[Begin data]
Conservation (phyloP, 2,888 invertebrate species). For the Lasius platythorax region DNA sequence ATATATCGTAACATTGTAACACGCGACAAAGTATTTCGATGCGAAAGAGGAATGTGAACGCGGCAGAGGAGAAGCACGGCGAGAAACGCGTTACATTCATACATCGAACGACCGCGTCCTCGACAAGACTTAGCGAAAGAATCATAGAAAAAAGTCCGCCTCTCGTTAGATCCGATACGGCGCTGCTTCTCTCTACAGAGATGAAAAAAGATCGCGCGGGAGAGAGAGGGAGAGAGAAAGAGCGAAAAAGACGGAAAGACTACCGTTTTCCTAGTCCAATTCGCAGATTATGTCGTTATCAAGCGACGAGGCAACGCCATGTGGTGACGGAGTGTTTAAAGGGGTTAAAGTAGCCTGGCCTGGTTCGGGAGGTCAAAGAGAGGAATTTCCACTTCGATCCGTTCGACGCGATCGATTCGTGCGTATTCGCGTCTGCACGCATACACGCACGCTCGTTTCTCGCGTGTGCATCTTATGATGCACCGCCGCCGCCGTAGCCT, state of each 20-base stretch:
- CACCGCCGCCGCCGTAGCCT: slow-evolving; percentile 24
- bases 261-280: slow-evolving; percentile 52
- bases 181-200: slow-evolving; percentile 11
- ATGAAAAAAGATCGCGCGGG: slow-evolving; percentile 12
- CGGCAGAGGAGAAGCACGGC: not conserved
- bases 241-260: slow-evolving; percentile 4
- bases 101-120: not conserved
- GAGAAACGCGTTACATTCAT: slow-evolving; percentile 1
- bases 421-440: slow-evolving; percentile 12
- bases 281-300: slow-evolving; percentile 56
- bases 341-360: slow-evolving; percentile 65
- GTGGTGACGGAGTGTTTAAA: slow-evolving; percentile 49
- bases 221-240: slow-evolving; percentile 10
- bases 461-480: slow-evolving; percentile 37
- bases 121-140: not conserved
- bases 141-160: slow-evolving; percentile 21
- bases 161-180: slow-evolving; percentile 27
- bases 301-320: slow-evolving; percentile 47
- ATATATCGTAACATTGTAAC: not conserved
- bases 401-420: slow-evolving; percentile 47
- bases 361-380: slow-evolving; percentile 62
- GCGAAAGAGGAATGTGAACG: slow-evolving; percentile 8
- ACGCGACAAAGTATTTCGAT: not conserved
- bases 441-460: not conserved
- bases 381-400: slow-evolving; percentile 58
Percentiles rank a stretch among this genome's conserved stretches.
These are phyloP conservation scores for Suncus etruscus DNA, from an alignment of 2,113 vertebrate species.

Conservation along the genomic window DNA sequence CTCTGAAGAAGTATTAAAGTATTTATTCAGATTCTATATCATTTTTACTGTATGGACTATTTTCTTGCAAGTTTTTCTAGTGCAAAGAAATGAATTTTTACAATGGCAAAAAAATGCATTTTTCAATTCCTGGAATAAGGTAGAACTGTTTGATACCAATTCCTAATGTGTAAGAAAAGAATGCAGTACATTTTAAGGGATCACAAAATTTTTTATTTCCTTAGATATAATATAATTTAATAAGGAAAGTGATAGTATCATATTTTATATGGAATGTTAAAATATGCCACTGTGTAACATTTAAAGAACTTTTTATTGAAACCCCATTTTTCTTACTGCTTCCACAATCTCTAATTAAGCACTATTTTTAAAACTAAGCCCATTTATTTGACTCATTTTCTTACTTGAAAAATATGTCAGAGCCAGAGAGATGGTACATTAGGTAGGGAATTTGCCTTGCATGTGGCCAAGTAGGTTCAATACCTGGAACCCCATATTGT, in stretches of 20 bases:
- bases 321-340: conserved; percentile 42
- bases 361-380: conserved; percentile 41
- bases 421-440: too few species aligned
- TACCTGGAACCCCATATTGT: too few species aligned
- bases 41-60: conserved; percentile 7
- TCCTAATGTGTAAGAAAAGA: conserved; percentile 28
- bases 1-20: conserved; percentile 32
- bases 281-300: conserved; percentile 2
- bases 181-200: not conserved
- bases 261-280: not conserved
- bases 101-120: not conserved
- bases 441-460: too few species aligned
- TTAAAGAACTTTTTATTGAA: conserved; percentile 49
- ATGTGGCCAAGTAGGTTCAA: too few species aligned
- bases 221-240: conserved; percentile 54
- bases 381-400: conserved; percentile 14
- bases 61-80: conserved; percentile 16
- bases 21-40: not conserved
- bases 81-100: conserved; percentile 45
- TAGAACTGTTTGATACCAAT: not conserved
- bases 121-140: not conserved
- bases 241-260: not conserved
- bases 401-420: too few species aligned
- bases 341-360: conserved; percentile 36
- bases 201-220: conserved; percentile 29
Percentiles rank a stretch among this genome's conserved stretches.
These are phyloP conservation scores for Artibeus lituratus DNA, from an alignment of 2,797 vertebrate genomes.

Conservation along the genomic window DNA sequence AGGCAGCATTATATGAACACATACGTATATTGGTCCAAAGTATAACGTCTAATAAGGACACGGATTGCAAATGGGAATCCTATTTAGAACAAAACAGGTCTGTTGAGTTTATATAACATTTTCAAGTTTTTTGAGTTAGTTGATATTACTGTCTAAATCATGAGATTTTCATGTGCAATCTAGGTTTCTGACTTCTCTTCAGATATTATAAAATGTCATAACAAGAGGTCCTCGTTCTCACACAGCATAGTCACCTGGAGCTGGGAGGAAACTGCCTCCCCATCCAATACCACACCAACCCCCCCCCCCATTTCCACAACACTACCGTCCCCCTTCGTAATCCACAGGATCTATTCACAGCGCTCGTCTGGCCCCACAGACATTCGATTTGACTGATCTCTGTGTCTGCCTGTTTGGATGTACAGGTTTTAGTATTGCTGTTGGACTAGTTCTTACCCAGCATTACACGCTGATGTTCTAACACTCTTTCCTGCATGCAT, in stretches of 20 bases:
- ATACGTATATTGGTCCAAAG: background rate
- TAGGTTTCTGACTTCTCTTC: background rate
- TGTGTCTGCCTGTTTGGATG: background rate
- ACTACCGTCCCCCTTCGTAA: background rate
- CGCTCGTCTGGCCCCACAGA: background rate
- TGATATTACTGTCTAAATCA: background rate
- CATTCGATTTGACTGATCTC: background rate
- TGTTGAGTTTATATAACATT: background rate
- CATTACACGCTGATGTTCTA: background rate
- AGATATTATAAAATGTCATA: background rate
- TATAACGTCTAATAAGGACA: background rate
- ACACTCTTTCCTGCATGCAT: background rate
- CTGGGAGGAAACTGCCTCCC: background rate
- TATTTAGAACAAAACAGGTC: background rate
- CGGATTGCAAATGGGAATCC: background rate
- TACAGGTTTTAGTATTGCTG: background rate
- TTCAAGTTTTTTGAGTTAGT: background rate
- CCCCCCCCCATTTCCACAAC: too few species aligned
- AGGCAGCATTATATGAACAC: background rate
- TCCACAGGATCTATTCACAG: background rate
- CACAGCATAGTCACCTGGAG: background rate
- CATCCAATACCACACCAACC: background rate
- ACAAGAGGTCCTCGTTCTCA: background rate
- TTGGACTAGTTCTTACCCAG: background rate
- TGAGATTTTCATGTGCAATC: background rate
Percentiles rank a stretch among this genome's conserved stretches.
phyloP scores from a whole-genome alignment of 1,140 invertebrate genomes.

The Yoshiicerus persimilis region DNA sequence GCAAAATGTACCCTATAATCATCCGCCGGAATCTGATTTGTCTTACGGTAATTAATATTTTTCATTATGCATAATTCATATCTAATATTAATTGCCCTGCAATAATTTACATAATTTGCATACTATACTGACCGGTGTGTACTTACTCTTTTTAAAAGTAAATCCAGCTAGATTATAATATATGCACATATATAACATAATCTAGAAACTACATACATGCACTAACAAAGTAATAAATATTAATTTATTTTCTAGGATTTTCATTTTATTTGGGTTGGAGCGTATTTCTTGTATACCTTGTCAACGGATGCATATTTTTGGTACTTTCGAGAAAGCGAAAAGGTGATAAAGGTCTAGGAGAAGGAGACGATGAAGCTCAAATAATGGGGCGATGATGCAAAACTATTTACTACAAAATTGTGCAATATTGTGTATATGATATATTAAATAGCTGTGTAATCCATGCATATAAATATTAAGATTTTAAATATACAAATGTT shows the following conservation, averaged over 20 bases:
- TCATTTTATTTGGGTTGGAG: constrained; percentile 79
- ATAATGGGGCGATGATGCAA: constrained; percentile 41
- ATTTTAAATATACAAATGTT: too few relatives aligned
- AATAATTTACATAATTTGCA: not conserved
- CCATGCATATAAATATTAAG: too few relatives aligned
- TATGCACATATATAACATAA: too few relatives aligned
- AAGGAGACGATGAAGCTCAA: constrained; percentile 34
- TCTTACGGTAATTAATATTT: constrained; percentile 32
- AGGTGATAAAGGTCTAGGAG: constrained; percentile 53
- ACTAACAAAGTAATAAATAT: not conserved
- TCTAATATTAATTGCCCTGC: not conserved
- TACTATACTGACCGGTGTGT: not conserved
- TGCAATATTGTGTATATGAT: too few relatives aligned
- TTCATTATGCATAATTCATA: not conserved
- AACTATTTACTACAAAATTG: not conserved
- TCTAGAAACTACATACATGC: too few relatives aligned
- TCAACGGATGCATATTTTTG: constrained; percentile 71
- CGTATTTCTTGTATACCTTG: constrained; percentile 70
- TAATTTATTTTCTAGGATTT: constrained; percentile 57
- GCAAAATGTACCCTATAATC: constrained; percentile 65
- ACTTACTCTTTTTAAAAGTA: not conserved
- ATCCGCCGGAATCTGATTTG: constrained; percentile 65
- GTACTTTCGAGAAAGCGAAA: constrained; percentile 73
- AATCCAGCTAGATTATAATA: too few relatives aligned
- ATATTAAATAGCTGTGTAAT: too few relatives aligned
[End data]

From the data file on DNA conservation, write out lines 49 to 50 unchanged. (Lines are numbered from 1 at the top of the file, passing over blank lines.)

- TAGAACTGTTTGATACCAAT: not conserved
- bases 121-140: not conserved